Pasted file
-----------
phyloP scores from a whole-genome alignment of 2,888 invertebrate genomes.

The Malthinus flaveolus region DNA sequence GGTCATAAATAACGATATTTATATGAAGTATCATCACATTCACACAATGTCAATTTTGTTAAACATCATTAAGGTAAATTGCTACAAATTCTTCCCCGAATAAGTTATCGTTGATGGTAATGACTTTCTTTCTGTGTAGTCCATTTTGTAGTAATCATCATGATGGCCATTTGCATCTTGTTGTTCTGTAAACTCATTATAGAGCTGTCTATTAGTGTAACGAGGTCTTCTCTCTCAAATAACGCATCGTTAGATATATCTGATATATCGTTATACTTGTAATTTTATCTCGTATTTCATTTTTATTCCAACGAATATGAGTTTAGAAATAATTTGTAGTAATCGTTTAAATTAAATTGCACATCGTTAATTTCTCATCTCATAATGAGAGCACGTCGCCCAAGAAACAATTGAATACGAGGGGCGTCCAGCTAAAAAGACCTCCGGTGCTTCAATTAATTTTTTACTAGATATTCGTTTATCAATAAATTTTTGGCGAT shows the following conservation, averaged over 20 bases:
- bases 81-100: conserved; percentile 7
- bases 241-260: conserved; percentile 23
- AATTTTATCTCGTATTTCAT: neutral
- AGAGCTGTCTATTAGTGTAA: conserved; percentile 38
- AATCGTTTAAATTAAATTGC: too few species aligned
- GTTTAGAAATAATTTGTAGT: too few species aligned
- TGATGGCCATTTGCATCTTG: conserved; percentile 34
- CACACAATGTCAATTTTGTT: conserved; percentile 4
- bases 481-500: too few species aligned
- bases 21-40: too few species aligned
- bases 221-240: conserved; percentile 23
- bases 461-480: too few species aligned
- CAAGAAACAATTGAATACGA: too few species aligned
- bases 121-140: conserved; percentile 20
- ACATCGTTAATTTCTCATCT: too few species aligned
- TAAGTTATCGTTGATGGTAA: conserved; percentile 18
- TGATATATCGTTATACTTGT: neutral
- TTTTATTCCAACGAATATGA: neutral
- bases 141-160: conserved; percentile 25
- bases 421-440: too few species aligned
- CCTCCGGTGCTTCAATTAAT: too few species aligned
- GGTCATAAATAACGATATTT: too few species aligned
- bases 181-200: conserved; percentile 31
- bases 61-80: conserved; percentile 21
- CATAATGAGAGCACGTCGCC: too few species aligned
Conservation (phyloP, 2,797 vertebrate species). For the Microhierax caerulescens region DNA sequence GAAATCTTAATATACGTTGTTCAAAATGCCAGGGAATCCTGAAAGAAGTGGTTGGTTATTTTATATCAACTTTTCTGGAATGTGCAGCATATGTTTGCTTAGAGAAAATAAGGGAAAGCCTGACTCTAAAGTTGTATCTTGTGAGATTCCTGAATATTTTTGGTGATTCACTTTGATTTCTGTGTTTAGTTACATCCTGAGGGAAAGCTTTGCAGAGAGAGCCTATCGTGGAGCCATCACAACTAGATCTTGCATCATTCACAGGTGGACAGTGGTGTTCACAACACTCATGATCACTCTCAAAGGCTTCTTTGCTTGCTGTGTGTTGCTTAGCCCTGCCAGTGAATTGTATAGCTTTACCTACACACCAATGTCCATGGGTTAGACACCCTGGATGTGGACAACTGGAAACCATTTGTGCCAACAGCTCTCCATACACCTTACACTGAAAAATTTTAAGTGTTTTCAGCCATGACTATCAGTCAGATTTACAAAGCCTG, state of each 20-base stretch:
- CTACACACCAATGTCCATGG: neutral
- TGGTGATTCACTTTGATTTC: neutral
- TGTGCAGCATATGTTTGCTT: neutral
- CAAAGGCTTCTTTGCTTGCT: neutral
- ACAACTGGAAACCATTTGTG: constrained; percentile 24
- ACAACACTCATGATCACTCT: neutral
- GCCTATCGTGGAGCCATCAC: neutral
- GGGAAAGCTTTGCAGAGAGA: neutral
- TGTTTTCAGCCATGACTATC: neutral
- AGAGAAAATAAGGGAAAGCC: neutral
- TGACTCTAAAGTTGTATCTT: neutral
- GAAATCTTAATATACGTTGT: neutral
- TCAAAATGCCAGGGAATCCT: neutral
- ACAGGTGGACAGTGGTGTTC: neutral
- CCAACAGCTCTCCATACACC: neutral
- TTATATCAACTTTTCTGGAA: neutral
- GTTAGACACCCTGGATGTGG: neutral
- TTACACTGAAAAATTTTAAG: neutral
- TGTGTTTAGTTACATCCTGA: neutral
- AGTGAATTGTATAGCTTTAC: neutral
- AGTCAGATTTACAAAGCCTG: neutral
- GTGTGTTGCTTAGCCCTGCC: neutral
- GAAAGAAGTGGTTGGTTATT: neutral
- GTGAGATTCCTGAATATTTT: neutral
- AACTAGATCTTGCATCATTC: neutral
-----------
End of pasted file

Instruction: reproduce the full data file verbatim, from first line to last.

phyloP scores from a whole-genome alignment of 2,888 invertebrate genomes.

The Malthinus flaveolus region DNA sequence GGTCATAAATAACGATATTTATATGAAGTATCATCACATTCACACAATGTCAATTTTGTTAAACATCATTAAGGTAAATTGCTACAAATTCTTCCCCGAATAAGTTATCGTTGATGGTAATGACTTTCTTTCTGTGTAGTCCATTTTGTAGTAATCATCATGATGGCCATTTGCATCTTGTTGTTCTGTAAACTCATTATAGAGCTGTCTATTAGTGTAACGAGGTCTTCTCTCTCAAATAACGCATCGTTAGATATATCTGATATATCGTTATACTTGTAATTTTATCTCGTATTTCATTTTTATTCCAACGAATATGAGTTTAGAAATAATTTGTAGTAATCGTTTAAATTAAATTGCACATCGTTAATTTCTCATCTCATAATGAGAGCACGTCGCCCAAGAAACAATTGAATACGAGGGGCGTCCAGCTAAAAAGACCTCCGGTGCTTCAATTAATTTTTTACTAGATATTCGTTTATCAATAAATTTTTGGCGAT shows the following conservation, averaged over 20 bases:
- bases 81-100: conserved; percentile 7
- bases 241-260: conserved; percentile 23
- AATTTTATCTCGTATTTCAT: neutral
- AGAGCTGTCTATTAGTGTAA: conserved; percentile 38
- AATCGTTTAAATTAAATTGC: too few species aligned
- GTTTAGAAATAATTTGTAGT: too few species aligned
- TGATGGCCATTTGCATCTTG: conserved; percentile 34
- CACACAATGTCAATTTTGTT: conserved; percentile 4
- bases 481-500: too few species aligned
- bases 21-40: too few species aligned
- bases 221-240: conserved; percentile 23
- bases 461-480: too few species aligned
- CAAGAAACAATTGAATACGA: too few species aligned
- bases 121-140: conserved; percentile 20
- ACATCGTTAATTTCTCATCT: too few species aligned
- TAAGTTATCGTTGATGGTAA: conserved; percentile 18
- TGATATATCGTTATACTTGT: neutral
- TTTTATTCCAACGAATATGA: neutral
- bases 141-160: conserved; percentile 25
- bases 421-440: too few species aligned
- CCTCCGGTGCTTCAATTAAT: too few species aligned
- GGTCATAAATAACGATATTT: too few species aligned
- bases 181-200: conserved; percentile 31
- bases 61-80: conserved; percentile 21
- CATAATGAGAGCACGTCGCC: too few species aligned
Conservation (phyloP, 2,797 vertebrate species). For the Microhierax caerulescens region DNA sequence GAAATCTTAATATACGTTGTTCAAAATGCCAGGGAATCCTGAAAGAAGTGGTTGGTTATTTTATATCAACTTTTCTGGAATGTGCAGCATATGTTTGCTTAGAGAAAATAAGGGAAAGCCTGACTCTAAAGTTGTATCTTGTGAGATTCCTGAATATTTTTGGTGATTCACTTTGATTTCTGTGTTTAGTTACATCCTGAGGGAAAGCTTTGCAGAGAGAGCCTATCGTGGAGCCATCACAACTAGATCTTGCATCATTCACAGGTGGACAGTGGTGTTCACAACACTCATGATCACTCTCAAAGGCTTCTTTGCTTGCTGTGTGTTGCTTAGCCCTGCCAGTGAATTGTATAGCTTTACCTACACACCAATGTCCATGGGTTAGACACCCTGGATGTGGACAACTGGAAACCATTTGTGCCAACAGCTCTCCATACACCTTACACTGAAAAATTTTAAGTGTTTTCAGCCATGACTATCAGTCAGATTTACAAAGCCTG, state of each 20-base stretch:
- CTACACACCAATGTCCATGG: neutral
- TGGTGATTCACTTTGATTTC: neutral
- TGTGCAGCATATGTTTGCTT: neutral
- CAAAGGCTTCTTTGCTTGCT: neutral
- ACAACTGGAAACCATTTGTG: constrained; percentile 24
- ACAACACTCATGATCACTCT: neutral
- GCCTATCGTGGAGCCATCAC: neutral
- GGGAAAGCTTTGCAGAGAGA: neutral
- TGTTTTCAGCCATGACTATC: neutral
- AGAGAAAATAAGGGAAAGCC: neutral
- TGACTCTAAAGTTGTATCTT: neutral
- GAAATCTTAATATACGTTGT: neutral
- TCAAAATGCCAGGGAATCCT: neutral
- ACAGGTGGACAGTGGTGTTC: neutral
- CCAACAGCTCTCCATACACC: neutral
- TTATATCAACTTTTCTGGAA: neutral
- GTTAGACACCCTGGATGTGG: neutral
- TTACACTGAAAAATTTTAAG: neutral
- TGTGTTTAGTTACATCCTGA: neutral
- AGTGAATTGTATAGCTTTAC: neutral
- AGTCAGATTTACAAAGCCTG: neutral
- GTGTGTTGCTTAGCCCTGCC: neutral
- GAAAGAAGTGGTTGGTTATT: neutral
- GTGAGATTCCTGAATATTTT: neutral
- AACTAGATCTTGCATCATTC: neutral